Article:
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May / June 2006:

Poker Pro: Jack "Treetop" Straus
He may have been the tallest poker player ever. He was certainly the tallest Jewish poker pro. And his World Championship is one of the great legends of poker.

by Bradford R. Pilcher

He had exactly one chip left. Only $500 amidst thousands in chips was all he had to stage a comeback with. He'd pushed all his chips into the pot, but he never said the words "All in," so when he lost the hand but found a single chip hidden under a napkin, he was allowed to play on.
Learn more about these Jewish poker pros. They're just a few of the many.

  • Annie Duke
  • Howard Lederer
  • David Sklansky
  • Mel Judah
  • Barry Greenstein
  • Josh Arieh
  • Mike "The Mouth" Matusow
  • Mike "The Grinder" Mizrachi
  • Jack "Treetop" Straus

  • Accounts vary. Some say this happened at the final table, but the 1983 book The Biggest Game in Town (possibly one of the greatest books on poker) says it happend on the first day of the tournament. If it did, then it is one of the greatest feats ever in the history of poker.

    Why? Because the man they called "Treetop" Jack Straus went on to win the whole tournament, snagging a world championship and his second World Series of Poker bracelet. The story remains the source for the oft-repeated phrase, "a chip and a chair," as in all you need is a chip and a chair. For most players, it's not true, but Straus proved it was possible in 1982.

    And this alone would be enough to put the celebrated poker pro into the history books, but it's not even his greatest story. It's possible the single chip story is even apocryphal, but Straus is also remembred for the greatest bluff in poker history.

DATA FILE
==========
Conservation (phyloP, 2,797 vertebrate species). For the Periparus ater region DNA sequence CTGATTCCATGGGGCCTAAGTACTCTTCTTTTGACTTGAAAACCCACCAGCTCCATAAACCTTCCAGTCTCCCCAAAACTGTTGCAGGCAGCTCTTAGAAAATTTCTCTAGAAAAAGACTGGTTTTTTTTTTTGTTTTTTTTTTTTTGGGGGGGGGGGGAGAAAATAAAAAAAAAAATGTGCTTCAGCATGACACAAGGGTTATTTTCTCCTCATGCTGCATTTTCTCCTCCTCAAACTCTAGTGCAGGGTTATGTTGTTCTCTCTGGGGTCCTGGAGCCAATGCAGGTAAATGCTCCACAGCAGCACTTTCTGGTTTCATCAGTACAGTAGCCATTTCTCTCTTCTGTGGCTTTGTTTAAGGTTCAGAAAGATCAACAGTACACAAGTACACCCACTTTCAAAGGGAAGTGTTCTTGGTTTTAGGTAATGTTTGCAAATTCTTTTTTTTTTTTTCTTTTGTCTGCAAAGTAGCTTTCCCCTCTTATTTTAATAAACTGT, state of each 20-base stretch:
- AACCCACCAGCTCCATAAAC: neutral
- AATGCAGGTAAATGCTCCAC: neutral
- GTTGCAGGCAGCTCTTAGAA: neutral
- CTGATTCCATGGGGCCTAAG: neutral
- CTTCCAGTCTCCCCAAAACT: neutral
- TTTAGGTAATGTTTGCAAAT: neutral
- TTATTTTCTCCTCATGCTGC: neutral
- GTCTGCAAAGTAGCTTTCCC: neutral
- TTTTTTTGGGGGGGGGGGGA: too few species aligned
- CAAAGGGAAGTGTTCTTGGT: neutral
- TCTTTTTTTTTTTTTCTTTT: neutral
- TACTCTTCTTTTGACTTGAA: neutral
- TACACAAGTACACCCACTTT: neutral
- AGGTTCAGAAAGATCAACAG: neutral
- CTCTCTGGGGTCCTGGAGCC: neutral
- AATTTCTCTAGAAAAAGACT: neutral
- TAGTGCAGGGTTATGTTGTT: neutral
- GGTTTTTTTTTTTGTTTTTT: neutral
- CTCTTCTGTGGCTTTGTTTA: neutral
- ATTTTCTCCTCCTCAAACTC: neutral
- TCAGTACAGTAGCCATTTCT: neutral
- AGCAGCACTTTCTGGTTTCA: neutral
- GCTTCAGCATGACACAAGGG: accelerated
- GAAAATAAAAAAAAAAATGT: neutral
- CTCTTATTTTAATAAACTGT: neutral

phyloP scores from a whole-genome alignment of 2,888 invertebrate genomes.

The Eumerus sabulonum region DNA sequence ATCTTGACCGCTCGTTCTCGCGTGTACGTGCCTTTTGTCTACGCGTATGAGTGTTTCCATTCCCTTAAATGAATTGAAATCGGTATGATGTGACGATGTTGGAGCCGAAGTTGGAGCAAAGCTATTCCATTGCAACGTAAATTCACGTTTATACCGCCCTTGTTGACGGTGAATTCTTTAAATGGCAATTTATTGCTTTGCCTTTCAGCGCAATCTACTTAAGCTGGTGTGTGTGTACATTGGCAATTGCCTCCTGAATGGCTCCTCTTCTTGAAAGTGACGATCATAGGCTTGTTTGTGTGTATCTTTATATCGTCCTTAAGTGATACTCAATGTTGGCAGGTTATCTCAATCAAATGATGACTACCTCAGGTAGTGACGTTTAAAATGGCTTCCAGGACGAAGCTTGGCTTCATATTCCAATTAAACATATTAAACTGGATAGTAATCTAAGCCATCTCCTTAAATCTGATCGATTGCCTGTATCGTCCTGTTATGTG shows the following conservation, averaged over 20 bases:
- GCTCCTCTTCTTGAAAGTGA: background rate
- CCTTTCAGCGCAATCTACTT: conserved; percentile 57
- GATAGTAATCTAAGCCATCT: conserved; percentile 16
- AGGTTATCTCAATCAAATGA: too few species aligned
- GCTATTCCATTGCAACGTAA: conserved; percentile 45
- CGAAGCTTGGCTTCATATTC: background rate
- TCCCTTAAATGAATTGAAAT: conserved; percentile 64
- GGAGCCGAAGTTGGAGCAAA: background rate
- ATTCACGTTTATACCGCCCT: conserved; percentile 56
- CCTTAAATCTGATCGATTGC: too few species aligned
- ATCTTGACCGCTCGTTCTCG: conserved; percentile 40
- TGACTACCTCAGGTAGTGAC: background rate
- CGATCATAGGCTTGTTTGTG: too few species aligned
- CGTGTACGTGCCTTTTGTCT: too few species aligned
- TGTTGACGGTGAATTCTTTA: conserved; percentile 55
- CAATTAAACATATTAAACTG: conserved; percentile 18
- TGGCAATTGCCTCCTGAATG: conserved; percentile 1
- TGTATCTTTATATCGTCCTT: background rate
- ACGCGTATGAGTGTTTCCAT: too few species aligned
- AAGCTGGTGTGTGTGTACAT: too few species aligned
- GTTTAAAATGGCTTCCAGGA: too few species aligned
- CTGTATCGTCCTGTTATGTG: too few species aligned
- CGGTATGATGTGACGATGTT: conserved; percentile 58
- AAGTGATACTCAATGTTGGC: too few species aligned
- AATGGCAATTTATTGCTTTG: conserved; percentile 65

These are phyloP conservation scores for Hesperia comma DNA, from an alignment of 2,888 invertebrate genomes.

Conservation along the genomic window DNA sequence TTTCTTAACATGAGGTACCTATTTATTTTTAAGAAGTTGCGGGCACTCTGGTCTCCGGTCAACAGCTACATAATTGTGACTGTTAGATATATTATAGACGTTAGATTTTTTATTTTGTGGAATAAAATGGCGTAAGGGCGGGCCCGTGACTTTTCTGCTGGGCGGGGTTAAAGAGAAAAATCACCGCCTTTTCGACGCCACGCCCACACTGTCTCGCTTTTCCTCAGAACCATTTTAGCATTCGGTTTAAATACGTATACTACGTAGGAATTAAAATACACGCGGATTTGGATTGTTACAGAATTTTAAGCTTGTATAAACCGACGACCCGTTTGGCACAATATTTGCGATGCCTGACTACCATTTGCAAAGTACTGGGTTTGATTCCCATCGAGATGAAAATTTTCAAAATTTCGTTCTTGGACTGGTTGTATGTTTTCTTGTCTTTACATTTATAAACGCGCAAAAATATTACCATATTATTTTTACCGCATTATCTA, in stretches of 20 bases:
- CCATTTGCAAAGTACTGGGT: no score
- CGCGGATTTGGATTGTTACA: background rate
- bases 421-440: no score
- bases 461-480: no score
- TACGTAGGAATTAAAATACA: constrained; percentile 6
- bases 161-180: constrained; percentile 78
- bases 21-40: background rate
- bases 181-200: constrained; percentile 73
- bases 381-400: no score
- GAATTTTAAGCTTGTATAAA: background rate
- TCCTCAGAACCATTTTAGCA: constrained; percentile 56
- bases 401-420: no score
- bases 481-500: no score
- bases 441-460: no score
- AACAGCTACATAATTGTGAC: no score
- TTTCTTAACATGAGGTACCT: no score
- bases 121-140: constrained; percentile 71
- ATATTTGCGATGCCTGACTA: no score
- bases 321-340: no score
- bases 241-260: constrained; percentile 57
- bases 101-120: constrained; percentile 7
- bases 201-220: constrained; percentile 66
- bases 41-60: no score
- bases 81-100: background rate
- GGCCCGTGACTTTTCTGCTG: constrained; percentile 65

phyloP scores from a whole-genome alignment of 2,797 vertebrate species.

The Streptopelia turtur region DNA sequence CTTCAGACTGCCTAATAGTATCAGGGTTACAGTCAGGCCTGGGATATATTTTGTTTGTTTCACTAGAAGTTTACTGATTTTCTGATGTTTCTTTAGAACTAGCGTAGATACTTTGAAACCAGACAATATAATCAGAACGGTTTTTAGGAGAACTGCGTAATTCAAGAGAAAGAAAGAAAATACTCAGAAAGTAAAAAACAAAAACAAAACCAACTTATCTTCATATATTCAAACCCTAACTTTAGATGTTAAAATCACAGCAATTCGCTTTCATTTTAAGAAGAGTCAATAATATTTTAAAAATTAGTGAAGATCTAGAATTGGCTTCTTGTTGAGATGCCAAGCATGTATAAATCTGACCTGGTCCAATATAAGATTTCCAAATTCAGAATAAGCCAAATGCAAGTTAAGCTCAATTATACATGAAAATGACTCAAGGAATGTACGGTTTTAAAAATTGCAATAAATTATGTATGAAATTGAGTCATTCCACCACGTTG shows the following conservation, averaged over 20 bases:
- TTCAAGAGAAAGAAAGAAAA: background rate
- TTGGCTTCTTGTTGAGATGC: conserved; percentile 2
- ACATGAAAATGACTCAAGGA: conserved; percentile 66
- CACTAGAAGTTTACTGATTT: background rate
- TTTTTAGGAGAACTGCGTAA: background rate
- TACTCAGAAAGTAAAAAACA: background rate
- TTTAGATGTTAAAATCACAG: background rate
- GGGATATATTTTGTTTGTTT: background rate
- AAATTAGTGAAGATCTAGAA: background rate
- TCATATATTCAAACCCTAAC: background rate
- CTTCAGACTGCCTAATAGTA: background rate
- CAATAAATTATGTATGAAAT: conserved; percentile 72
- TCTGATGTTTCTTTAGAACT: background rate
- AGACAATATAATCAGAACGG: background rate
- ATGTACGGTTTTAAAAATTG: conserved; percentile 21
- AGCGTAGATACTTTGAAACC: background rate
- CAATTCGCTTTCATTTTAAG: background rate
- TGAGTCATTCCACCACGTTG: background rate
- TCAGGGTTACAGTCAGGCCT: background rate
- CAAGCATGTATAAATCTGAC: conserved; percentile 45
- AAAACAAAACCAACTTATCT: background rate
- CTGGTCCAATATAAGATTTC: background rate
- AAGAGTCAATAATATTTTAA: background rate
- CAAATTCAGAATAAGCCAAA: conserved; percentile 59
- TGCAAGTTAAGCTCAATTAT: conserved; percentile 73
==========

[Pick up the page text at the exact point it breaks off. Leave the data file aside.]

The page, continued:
As it is told (and as it was depicted in the low-budget movie about Stu Ungar, High Roller: The Stu Ungar Story), Straus was playing a high-stakes cash game. Having won a series of big hands, he decided to raise with any two cards, and his next hand was a 7-2 offsuit -- the worst hand in poker.

    Having raised, and having been called by one player, the flop came down 7-3-3. A decent flop for Straus, he bet out but was raised. Figuring he was beat, but could represent trip-threes, Straus made the call. When the turn card was a 2, giving Straus two-pair, he bet out again. His opponent began thinking long and hard.

    Knowing he was probably beat, his opponent likely holding a three, Straus devised a beautiful bluff to get his opponent to fold. He offered him $25 to show him one of his hole cards. After some more thought, his opponent threw him $25 and picked the 2. Assuming his opponent would only offer if both cards were the same, the man folded against what he thought was a full house.

    At six feet, six inches, Straus had perpetrated one of the greatest bluffs in poker history. Among poker afficionados, it's one of the great stories of poker lore.

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